The Ponting and Hughes show
The Australian line-up playing Sussex at Hove is not the most enchanting one, writes Mike Selvey in the Guardian. Unlike their predecessors, they don't swagger or dazzle, but they work damn hard. And they have two specialist batsmen at opposite ends of their careers who will take the breath away at some point in the series.
Ricky Ponting and Phillip Hughes. The only questions with these two are: is there any visible sign that age is beginning to diminish the powers of the greatest Australian batsman of this era (Ponting)? Can he continue to bat like that and get away with it at the highest level (Hughes)? Don't blink when this pair is at the crease.
In the Age Brendan McArdle writes that anything less than a series victory will be a disaster for Ricky Ponting, the coach and his support staff, and the selectors.
Australia should win because it is more talented than England and the four players who will open the batting and bowling — Katich, Hughes, Johnson and Siddle — are stars. But if the events of the last nine months are anything to go by there is cause for concern. It hasn't been a good start in England: our swift banishment from the Twenty20 world championship was no less than we deserved. The selection and tactics for this unique form of the game were atrocious, yet in many ways it's been swept under the carpet as the focus switched to the Ashes.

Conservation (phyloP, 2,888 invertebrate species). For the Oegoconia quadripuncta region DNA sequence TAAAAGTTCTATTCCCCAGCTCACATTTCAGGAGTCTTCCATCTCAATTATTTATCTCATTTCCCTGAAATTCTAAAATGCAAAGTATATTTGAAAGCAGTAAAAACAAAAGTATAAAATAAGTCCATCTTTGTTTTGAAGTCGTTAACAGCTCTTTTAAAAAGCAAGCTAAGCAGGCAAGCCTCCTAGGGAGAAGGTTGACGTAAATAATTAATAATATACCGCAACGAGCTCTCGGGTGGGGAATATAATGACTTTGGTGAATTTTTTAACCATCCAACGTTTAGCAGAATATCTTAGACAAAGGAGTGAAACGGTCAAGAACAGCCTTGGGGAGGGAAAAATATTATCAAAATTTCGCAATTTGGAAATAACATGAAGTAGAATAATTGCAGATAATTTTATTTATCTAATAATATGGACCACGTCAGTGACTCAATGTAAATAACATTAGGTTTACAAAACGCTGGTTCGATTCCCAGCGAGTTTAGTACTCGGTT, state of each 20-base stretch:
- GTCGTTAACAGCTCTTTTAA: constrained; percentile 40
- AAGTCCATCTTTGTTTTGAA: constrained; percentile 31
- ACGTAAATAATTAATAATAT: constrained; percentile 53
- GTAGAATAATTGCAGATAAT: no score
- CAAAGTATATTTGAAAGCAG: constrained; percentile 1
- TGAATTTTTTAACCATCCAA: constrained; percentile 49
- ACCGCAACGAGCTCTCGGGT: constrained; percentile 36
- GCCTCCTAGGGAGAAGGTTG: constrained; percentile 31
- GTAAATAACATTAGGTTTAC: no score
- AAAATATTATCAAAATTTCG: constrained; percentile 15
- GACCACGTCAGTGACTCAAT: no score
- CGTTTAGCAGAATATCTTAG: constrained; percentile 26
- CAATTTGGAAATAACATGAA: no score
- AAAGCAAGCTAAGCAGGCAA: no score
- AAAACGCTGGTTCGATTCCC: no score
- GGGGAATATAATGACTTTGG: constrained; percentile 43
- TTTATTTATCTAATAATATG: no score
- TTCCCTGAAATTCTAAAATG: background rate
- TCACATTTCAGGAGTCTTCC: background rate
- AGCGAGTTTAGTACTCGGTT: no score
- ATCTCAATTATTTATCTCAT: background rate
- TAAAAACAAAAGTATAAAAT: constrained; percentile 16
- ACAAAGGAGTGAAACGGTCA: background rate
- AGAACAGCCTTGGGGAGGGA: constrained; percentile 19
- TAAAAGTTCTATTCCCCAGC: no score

In the Sydney Morning Herald Valkerie Baynes writes that Mitchell Johnson would probably be serving his country on the field of battle rather than the cricket pitch if it wasn't for a chance meeting with Dennis Lillee.
In the Times Kate Muir and Ben Macintyre interview the creators of the Duckworth and Lewis Method album, Neil Hannon and Thomas Walsh.
Nishi Narayanan is a staff writer at ESPNcricinfo